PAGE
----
As I approach on my bike, a woman standing on the corner asks, "Which way to the beach?" She points to different streets shooting out in different angles, though both lead to the ocean.
I point to the shorter distance, though I assure her either path will do. She thanks me and moves forward with purpose.
As I peddle off, I'm struck by the irony that something so clear to me isn't to the woman. Perhaps it shouldn't be called irony. Perhaps it is simply familiarity or not.
When we know where we're going, or know where we've been, the way is clear, and if asked, we can share our knowledge.
This simple paradigm often fails in a classroom. Because I created the assignment or studied the text ten times, or expected the students to prepare, I think they have the same clarity. My familiarity fogs my ability to see others' comprehension or lack thereof. So, I appreciate immensely the student who will raise her hand and ask "What do you mean? I don't understand?" or "Could you explain that one more time?"
I repeatedly tell my students education needs a paradigm shift. Questions are what lead to truth; inquiry brings discovery, yet everyone is afraid to ask questions. Perhaps it is because we live too tightly under our own bubble. We are unaware of how much we don't know- all those tantalizing, uplifting, mind-blowing, details-facts-experiences waiting to be explored--if only we asked.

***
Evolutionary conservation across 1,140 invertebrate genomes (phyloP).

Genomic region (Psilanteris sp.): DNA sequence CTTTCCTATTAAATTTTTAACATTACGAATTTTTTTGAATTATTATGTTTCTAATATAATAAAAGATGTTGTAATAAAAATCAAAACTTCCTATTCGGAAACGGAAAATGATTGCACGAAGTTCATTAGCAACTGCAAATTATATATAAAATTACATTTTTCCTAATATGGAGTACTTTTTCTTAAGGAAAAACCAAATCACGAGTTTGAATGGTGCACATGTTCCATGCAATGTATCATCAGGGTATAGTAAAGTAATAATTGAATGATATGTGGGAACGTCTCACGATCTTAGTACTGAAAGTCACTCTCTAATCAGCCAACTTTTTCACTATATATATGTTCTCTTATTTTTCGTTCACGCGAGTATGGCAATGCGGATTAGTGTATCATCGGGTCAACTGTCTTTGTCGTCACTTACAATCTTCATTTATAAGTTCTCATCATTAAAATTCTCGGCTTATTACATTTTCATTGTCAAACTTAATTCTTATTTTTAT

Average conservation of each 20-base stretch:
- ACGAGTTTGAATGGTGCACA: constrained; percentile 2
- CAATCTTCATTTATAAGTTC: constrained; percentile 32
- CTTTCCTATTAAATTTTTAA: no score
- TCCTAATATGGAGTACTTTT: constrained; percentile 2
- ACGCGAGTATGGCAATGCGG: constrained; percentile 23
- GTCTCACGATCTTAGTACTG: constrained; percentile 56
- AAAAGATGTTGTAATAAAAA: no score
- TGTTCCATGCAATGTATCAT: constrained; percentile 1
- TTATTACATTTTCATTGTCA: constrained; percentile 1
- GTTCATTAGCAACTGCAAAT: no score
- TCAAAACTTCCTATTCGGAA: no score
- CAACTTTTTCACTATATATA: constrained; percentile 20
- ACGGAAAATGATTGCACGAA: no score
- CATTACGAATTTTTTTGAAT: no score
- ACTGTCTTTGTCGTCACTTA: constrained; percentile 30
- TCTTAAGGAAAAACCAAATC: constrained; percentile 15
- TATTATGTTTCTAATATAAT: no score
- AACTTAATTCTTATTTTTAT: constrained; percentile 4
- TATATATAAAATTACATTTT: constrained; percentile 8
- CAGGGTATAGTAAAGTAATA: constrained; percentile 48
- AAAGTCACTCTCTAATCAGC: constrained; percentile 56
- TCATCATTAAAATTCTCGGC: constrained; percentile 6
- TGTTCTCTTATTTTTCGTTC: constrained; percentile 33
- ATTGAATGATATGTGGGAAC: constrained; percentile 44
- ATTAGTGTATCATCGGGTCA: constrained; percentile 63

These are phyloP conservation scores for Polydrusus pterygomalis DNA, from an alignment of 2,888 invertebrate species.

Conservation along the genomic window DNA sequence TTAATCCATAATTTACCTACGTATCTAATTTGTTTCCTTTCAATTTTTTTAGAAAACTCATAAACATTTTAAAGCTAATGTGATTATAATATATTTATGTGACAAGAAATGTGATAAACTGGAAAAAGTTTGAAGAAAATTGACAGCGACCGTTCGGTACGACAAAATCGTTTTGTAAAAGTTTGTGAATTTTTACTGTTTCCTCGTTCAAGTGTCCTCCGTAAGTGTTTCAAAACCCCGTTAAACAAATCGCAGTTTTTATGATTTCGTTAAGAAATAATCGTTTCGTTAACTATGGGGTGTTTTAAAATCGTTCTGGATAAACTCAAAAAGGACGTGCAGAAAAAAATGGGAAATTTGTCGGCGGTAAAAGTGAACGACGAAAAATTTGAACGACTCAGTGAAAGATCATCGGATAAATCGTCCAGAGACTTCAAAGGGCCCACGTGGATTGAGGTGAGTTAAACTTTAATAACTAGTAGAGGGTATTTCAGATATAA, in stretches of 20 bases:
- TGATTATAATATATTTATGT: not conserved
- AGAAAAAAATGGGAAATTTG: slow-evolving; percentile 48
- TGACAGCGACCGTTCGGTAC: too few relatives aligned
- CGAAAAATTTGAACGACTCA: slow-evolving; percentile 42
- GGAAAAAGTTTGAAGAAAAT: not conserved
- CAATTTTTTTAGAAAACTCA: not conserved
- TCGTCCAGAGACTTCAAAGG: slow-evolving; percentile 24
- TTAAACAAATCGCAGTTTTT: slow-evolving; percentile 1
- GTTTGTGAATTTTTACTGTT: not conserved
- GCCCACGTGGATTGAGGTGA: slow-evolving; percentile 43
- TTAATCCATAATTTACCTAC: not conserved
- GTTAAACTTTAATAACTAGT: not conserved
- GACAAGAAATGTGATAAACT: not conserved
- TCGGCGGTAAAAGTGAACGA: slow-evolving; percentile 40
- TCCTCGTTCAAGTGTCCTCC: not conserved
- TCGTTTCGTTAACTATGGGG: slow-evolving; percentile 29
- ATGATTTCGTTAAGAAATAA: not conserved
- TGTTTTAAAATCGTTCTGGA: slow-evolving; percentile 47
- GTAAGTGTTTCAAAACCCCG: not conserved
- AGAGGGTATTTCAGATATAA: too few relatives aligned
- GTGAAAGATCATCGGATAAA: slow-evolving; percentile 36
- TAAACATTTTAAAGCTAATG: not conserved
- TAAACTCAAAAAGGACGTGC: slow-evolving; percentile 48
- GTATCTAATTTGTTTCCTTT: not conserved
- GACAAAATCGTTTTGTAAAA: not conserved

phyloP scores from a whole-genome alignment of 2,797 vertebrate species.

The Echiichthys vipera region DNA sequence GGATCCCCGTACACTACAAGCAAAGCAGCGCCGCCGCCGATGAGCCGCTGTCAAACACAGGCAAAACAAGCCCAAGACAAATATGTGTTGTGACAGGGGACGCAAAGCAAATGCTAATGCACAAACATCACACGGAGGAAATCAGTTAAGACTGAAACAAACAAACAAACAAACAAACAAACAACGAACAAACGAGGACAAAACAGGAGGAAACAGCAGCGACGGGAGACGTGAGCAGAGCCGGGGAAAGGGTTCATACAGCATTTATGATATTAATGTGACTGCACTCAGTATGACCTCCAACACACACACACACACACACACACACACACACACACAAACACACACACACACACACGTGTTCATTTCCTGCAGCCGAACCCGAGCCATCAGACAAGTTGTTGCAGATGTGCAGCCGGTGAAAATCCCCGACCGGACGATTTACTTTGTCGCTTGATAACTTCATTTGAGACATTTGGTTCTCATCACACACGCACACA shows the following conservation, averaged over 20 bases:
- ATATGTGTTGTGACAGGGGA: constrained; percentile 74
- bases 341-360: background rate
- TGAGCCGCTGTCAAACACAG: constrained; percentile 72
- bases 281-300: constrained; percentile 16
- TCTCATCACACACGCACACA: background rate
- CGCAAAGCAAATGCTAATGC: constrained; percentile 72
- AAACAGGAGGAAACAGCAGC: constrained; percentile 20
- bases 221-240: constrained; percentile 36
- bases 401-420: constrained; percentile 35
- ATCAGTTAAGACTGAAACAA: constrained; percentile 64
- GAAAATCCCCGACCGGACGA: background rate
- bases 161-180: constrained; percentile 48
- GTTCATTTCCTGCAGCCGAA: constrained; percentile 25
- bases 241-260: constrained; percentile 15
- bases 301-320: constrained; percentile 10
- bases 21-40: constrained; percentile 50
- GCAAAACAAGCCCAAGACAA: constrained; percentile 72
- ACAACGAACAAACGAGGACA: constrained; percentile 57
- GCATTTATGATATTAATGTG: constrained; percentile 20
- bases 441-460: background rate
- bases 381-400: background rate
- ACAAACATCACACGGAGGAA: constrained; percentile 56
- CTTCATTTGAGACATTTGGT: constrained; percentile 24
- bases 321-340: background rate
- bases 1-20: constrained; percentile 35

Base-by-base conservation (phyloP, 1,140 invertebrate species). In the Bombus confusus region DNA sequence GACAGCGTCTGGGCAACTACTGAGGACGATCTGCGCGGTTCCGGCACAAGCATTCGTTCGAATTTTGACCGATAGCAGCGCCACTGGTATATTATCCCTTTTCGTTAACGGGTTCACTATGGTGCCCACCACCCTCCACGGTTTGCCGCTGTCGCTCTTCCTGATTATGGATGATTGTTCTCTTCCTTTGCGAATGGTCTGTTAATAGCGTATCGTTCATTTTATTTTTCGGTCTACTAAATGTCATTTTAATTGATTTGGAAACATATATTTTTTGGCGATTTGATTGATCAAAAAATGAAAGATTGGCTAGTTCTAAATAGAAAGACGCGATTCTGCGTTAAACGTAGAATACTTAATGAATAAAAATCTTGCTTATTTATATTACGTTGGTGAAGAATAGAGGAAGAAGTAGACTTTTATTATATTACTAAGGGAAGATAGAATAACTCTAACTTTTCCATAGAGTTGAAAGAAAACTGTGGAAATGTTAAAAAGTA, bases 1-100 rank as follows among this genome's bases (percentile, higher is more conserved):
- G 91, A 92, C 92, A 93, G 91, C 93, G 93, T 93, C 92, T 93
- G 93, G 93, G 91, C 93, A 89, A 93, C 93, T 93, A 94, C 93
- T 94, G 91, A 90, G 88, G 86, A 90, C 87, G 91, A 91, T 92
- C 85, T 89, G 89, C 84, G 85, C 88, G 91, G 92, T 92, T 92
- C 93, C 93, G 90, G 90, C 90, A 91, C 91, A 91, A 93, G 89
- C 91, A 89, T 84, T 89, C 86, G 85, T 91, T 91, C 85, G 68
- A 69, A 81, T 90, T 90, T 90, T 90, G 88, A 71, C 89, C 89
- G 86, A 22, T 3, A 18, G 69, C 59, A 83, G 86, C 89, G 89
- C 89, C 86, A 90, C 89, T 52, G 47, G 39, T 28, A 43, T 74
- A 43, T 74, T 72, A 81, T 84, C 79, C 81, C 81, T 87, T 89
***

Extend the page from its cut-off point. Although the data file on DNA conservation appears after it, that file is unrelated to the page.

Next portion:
Or perhaps we asked a person who chided us for not knowing where the beach was because it was so obvious.
Obvious can be a blinding word.
Do you remember the last time you asked a question and the responder said, "Great question." It made you feel like a kid, didn't it? For just a split second it took you back to your innocent self that swelled with pride when you were validated by an adult. It doesn't matter how old we are- everyone appreciates positive affirmation.
With the same patience we respond to a tourist, or to an inquiring student, we need to respond to the person who makes a rude remark, a hasty conclusion, who may show intolerance of our gender, our religion, our race, our thoughts. This behavior is like answering "questions" because there is an unknown, a missing piece of knowledge. Most likely he is oblivious to his degrading behavior. He hasn't learned or hasn't been taught. He's unaware his actions are questions in need of guidance and a need to be shown the right direction.
This question requires patience and example, firmness and courage.